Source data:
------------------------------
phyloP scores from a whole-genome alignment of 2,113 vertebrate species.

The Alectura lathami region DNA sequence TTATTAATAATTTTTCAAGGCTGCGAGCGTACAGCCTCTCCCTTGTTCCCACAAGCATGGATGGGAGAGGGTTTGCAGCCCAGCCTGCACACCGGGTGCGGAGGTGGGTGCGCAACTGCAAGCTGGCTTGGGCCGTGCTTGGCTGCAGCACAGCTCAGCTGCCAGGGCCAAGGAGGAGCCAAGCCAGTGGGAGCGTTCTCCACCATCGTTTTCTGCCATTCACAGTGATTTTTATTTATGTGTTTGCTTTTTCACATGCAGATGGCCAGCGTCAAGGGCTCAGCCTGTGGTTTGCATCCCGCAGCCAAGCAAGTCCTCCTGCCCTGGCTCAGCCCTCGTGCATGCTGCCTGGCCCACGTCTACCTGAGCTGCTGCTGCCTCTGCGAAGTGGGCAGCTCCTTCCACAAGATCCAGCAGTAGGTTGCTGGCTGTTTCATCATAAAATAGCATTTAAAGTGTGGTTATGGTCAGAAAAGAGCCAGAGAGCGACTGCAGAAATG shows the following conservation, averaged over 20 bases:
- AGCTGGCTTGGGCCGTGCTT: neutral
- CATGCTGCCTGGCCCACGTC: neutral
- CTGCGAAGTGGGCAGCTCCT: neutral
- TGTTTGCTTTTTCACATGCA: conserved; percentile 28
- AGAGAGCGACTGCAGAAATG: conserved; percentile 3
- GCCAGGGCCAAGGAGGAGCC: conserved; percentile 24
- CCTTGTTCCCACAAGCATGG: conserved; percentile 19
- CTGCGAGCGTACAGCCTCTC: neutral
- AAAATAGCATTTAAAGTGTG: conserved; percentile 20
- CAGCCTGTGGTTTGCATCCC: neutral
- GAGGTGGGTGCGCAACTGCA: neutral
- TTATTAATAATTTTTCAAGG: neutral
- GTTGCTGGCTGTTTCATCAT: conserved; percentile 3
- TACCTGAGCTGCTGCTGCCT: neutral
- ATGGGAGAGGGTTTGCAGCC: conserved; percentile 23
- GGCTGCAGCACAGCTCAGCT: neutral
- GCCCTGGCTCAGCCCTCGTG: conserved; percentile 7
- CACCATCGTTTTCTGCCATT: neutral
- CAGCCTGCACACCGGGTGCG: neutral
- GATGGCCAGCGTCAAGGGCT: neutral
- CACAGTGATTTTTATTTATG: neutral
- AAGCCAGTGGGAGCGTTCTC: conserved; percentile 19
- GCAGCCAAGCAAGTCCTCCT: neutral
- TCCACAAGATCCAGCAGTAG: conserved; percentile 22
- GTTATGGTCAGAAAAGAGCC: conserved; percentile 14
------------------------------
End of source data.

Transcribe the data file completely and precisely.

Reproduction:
phyloP scores from a whole-genome alignment of 2,113 vertebrate species.

The Alectura lathami region DNA sequence TTATTAATAATTTTTCAAGGCTGCGAGCGTACAGCCTCTCCCTTGTTCCCACAAGCATGGATGGGAGAGGGTTTGCAGCCCAGCCTGCACACCGGGTGCGGAGGTGGGTGCGCAACTGCAAGCTGGCTTGGGCCGTGCTTGGCTGCAGCACAGCTCAGCTGCCAGGGCCAAGGAGGAGCCAAGCCAGTGGGAGCGTTCTCCACCATCGTTTTCTGCCATTCACAGTGATTTTTATTTATGTGTTTGCTTTTTCACATGCAGATGGCCAGCGTCAAGGGCTCAGCCTGTGGTTTGCATCCCGCAGCCAAGCAAGTCCTCCTGCCCTGGCTCAGCCCTCGTGCATGCTGCCTGGCCCACGTCTACCTGAGCTGCTGCTGCCTCTGCGAAGTGGGCAGCTCCTTCCACAAGATCCAGCAGTAGGTTGCTGGCTGTTTCATCATAAAATAGCATTTAAAGTGTGGTTATGGTCAGAAAAGAGCCAGAGAGCGACTGCAGAAATG shows the following conservation, averaged over 20 bases:
- AGCTGGCTTGGGCCGTGCTT: neutral
- CATGCTGCCTGGCCCACGTC: neutral
- CTGCGAAGTGGGCAGCTCCT: neutral
- TGTTTGCTTTTTCACATGCA: conserved; percentile 28
- AGAGAGCGACTGCAGAAATG: conserved; percentile 3
- GCCAGGGCCAAGGAGGAGCC: conserved; percentile 24
- CCTTGTTCCCACAAGCATGG: conserved; percentile 19
- CTGCGAGCGTACAGCCTCTC: neutral
- AAAATAGCATTTAAAGTGTG: conserved; percentile 20
- CAGCCTGTGGTTTGCATCCC: neutral
- GAGGTGGGTGCGCAACTGCA: neutral
- TTATTAATAATTTTTCAAGG: neutral
- GTTGCTGGCTGTTTCATCAT: conserved; percentile 3
- TACCTGAGCTGCTGCTGCCT: neutral
- ATGGGAGAGGGTTTGCAGCC: conserved; percentile 23
- GGCTGCAGCACAGCTCAGCT: neutral
- GCCCTGGCTCAGCCCTCGTG: conserved; percentile 7
- CACCATCGTTTTCTGCCATT: neutral
- CAGCCTGCACACCGGGTGCG: neutral
- GATGGCCAGCGTCAAGGGCT: neutral
- CACAGTGATTTTTATTTATG: neutral
- AAGCCAGTGGGAGCGTTCTC: conserved; percentile 19
- GCAGCCAAGCAAGTCCTCCT: neutral
- TCCACAAGATCCAGCAGTAG: conserved; percentile 22
- GTTATGGTCAGAAAAGAGCC: conserved; percentile 14